The War of 1850 was an attempted palace coup by the Torporine Orders. While they managed to arrest and execute the monarch Alfonso II, they were not able to maintain control of the capital. An army raised by the Duke of Rodriguy (modern Rodenia) came to the rescue of the Sargas. Alfonso II's nephew was crowned in the aftermath as Alfonso III with the Duke of Rodriguy as regent for the first few years of his reign.

Great Reformation

The Great Reformation, also called the Second Reformation, was a period of political changes instigated by Alfonso IV's prime minister, Marcelino de Zaragoza, in 1890. This shifted the empire towards absolutism, rejected some of the customs of Anxship, and also pushed the Adelthon to the periphery of society by granting more rights to Ditanist citizens.

Continental War


Great Recession

Proclamation of Duress

The Proclamation of Duress, which was officially known as the Proclamation to Address the Duresses of the Empire, was a statement made by Peter X after the palace was seized by Marshal Alexio dos Bordos and members of the secret military society, the Blue Column. It was later later called the Proclamation of Duress because the High King's life was threatened if he did not accept the demands of Marshal Alexio. The contents of the Proclamation were actually very light and only promises an investigation into corruption and a laid out a plan for mass employment. In reality, however, it marked a major constitutional change, with the republican and militarist factions promoting their economic plan for the empire over the wishes of the High King and prominent Adelthon.



The initial form of government under Marius I and the Marmors was a semi-divine status that was aided by the endorsement of the Piloro, he carried the title "nomos empsykhos" or "living law" in addition to his status as Basileus or King of Cardilia. Marius I's immediate successor, Marius II, maintained the status of living law and exercised it liberally to revoke titles given to his father's generals and give them to his own supporters. The reign of Marius II was tumultuous in its early years as a result. Upon the death of Marius II in July 1681, his son was initially going to immediately succeed him, despite being only 10 years old. The coronation was planned for September 1981 and the regnal name Marius III was chosen. In August, however, the Queen Mother Sibyl discovered a conspiracy among the veterancy to overthrow her son and replace him with the son of Marius I's daughter, who had been married to his favorite general Knidos. To avert this crisis, the Queen Mother exercised her authority as caretaker to ameliorate several of the disputes behind the brewing rebellion. Specifically, Sibyl accepted several of the demands of the insurgents including the restoration of many of their estates, the formation of an official body of nobles, and perhaps most importantly the abandonment of the nomos empsykhos. To signify this change, the name Marius III was changed to Aspidistra. For this point on, the primary title of the high kings was "Anx," which was based on the early Settentrian tradition of Anax. Later Sibyl would enact the Reformation, which included the removal of many of the nobles who had threatened Aspidistra, but this was all undertaken through the office of Anx, not nomos empsykhos.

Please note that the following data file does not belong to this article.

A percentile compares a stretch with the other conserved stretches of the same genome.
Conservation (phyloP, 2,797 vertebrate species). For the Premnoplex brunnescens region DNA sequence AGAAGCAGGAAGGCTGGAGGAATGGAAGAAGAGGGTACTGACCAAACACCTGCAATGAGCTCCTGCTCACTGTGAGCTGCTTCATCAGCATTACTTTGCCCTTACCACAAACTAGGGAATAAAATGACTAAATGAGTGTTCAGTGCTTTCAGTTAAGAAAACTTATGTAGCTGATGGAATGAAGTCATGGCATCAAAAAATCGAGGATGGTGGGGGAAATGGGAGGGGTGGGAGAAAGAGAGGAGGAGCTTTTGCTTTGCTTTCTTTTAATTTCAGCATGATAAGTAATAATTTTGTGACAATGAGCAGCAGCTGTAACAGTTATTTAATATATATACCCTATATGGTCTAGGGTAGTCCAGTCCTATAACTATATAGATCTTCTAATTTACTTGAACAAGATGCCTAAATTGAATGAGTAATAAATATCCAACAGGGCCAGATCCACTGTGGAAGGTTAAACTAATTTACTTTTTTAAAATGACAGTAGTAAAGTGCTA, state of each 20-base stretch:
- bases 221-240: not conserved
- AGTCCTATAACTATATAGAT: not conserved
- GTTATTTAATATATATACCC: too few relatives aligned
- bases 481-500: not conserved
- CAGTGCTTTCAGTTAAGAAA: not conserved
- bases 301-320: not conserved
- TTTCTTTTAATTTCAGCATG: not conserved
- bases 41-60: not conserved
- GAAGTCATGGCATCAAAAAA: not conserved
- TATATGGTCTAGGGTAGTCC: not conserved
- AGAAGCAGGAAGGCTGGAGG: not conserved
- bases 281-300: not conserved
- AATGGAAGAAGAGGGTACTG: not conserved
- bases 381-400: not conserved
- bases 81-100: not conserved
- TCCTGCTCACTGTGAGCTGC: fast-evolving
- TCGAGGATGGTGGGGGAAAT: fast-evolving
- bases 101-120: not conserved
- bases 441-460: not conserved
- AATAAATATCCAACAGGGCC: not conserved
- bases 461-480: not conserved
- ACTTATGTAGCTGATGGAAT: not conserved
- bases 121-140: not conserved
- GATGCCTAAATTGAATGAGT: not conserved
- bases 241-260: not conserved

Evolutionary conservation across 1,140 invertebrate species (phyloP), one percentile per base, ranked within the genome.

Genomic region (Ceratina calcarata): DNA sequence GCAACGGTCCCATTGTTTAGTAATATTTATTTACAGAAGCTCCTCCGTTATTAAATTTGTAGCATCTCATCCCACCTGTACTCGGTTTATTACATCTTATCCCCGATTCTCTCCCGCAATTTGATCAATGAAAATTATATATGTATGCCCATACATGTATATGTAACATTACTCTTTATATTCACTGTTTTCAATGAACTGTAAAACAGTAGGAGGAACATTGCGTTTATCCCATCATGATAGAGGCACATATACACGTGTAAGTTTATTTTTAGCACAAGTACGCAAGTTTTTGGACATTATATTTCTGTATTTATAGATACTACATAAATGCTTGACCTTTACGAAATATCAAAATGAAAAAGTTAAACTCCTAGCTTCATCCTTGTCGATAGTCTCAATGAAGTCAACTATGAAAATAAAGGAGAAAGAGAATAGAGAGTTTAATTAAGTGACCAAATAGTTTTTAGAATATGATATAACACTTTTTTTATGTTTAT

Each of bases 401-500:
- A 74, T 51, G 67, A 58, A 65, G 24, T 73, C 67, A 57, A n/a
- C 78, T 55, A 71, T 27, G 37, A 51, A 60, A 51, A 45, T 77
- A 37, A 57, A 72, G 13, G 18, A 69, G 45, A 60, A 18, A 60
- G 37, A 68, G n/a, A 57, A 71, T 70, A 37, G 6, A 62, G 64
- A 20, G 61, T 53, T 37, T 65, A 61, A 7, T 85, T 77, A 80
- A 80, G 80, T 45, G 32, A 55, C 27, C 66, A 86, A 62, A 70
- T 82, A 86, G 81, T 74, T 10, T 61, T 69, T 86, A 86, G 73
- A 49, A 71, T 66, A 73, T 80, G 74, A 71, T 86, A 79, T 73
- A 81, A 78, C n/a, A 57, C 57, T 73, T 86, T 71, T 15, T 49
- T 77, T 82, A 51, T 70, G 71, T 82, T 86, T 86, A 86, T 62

Nomos empsykhos was not, however, abandoned. Instead it was reserved to the reign of Marius I, a kind of constitutional form through which lower nobles and even commoners could petition the monarch. Marius I's writing and rulings were preserved in collections of letters called, ironically, the nomos apolutos or the law of the departed. Even with this change, however, the Anx remained a defacto absolute monarch, since the laws of Marius I were not functionally a check on the monarch's authority, merely a grounds for judicial challenge to be judged by the reigning monarch.